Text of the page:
The origin and historical development of their connection has not been able to be fully determined, as reflected in the opinions of those who’ve studied it. Except for some who’ve claimed that a very tight connection had previously existed, people have maintained reservations about this issue or completely rejected the connection. This article aims to illuminate all the points that have caused hesitation and therefore to also discuss the history of the relationship between the Janissary and the Bektashi order in line with its development. The article is shaped under four headings that consider the purpose and the various aspects of the subject.
The first part of the article examines the historical process of the relationship (i.e., its founding and developments) up to its maturation based on archival records and Ottoman writers. Only the one element, which strengthens the rumor about the Janissary based on akbörk [a Bektashi symbol Janissary would wear with permission] and the conditions that were required for this to be accepted, was attempted to be displayed in terms of both parties. According to the findings, the actual connections (i.e., symbols) of the relationship between the Bektashis and the Janissary emerged at the end of the 16th century when the bond was became well-established in minds. The relationship grew stronger in relation to the change the Janissaries experienced, becoming both official and legendary in the early 17th century.
The second part of the article involves the nature of the bond whose development was described in the first section. In other words, the second part discusses the nature of Bektashi order in the Janissaries based on the results obtained in the first part. It attempts to understand whether or not being a member of the Hearth mean being in a sect and whether the soldiers held the belief structure of Bektashism. Although the sheikhs and dervishes of the Bektashi order were within the body of the Janissary organization, and the soldiers were also members of this order, the relationship is understood to have actually developed through the spiritual personality of Haji Bektash Veli. Therefore, the heterodoxy of Bektashism, which did not comply with the official religious understanding, is understood to have not had much connection with the organization or the Janissaries.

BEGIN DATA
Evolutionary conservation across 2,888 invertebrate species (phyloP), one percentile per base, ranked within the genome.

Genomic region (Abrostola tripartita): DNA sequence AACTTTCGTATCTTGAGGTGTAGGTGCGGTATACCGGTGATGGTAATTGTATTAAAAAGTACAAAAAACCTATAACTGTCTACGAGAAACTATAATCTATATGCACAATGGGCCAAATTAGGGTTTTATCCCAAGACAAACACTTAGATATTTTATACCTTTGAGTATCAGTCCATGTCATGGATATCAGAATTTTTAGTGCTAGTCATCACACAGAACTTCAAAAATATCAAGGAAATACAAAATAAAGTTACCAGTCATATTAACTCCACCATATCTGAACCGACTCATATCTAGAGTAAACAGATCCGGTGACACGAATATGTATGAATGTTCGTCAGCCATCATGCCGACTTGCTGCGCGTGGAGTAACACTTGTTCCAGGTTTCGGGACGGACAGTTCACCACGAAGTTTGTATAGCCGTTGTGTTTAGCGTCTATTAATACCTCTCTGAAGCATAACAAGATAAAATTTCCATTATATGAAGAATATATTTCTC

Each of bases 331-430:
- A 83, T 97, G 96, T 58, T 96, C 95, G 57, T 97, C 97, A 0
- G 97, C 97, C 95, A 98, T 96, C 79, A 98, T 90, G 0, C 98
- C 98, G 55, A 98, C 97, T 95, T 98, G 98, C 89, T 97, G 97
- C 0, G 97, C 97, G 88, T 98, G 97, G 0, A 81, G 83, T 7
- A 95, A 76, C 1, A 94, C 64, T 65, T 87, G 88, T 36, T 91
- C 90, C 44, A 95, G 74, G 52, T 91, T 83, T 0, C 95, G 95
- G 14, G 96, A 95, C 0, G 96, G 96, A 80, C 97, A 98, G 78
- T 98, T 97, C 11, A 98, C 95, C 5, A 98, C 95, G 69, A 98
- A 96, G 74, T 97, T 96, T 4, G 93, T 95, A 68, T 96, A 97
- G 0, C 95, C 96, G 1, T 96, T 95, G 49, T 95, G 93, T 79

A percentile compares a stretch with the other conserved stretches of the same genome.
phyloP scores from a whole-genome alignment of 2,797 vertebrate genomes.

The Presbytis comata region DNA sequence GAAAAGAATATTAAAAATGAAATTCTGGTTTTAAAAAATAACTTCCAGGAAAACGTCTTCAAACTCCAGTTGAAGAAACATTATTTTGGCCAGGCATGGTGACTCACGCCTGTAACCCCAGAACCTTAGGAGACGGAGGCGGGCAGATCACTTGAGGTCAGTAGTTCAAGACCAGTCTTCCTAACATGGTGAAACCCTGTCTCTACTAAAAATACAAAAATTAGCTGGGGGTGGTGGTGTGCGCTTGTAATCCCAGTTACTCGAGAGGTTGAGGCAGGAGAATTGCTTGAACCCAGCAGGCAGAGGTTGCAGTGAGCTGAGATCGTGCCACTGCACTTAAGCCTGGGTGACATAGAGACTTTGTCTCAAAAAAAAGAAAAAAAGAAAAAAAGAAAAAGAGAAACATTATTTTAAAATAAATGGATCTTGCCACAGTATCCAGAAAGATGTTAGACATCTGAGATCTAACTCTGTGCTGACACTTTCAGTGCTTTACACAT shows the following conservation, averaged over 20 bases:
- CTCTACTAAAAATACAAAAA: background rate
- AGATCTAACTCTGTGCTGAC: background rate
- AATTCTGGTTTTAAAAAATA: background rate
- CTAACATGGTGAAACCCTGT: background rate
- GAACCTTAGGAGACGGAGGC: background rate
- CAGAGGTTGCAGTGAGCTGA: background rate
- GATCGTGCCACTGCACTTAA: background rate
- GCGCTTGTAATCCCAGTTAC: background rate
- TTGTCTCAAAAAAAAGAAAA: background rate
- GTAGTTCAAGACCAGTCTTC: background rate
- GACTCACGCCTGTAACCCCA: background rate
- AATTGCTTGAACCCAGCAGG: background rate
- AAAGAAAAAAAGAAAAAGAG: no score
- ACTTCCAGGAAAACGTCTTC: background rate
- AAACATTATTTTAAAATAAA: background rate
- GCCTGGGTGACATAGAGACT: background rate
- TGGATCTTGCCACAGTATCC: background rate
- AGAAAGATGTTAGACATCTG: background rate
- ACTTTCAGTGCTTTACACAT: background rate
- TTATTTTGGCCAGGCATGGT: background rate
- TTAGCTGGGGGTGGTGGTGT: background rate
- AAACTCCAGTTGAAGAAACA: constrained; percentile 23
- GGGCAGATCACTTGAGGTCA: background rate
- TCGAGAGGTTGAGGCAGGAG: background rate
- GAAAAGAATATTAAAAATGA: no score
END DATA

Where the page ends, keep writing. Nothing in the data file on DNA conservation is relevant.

The third part evaluates the existence and soundness of some of the practices, customs, and other issues that have been presented as evidence of this relationship using archival records and Ottoman sources. The particular purpose of this section is to show that the acceptance of myth and the intensity of the relationship actually originated from the literature. Although this section does make some general evaluations of the literature, it specifically addresses the essential studies in terms of their inclusiveness and impact. As a result, the following points have been determined: The literature is constantly repeating other works within it, and the information that is produced is used without looking at its soundness; also, some issues from the last period have been generalized for the entire history of the Janissary organization, with the mythologizing having increased and continuing to still, even after the abolition of Janissaries.
The fourth part of the study discusses the state of the connection during the time leading up to the abolition of the Janissary and the prohibition of Bektashism. Although Bektashi-Albanian Janissaries and their supporters have existed and the janissaries did resort to the traditional defense mechanism of the Haji Bektash Hearth for their existence, this link was not the main reason for the abolition of Janissaries. Nor was the reason for the prohibition of Bektashism their direct relations with the Janissaries. Both of these institutions suffered a similar fate because of their positions opposite the Ottoman power and the sultan. The Rumelian-centered opposition, which became evident in the second half of the 18th century, included both groups, and they became a common enemy opposing the state. Movements against the weakening legitimacy of the empire included certain nations and the Janissaries, from whom the empire who felt endangered and who were its biggest opposition.
These decisions affected the fate of both institutions in 1826 and determined the history of their ties and the shape they would take in the future. Upon retrospection, this decision fed the conviction that they had had a very strong connection that had roots in the past. The fact that the Bektashi order is future-oriented is why the mythicizing gradually increased after this date. The most important issue affecting the future was that the Bektashi order, which would carry forward the reason why they had experienced the same victimization as the Janissary, would continue to survive. The Bektashi had always ensured the development and richness of the relationship and tried to express their past qualities as strongly as possible when they were revived during the reign of Abdulmejid I (reign 1839-1861). Bektashi greatly influenced the literature after this period, and in this way, they became entwined with the Janissaries in almost all aspects. This situation still continues, with researchers constantly developing this legend with their studies.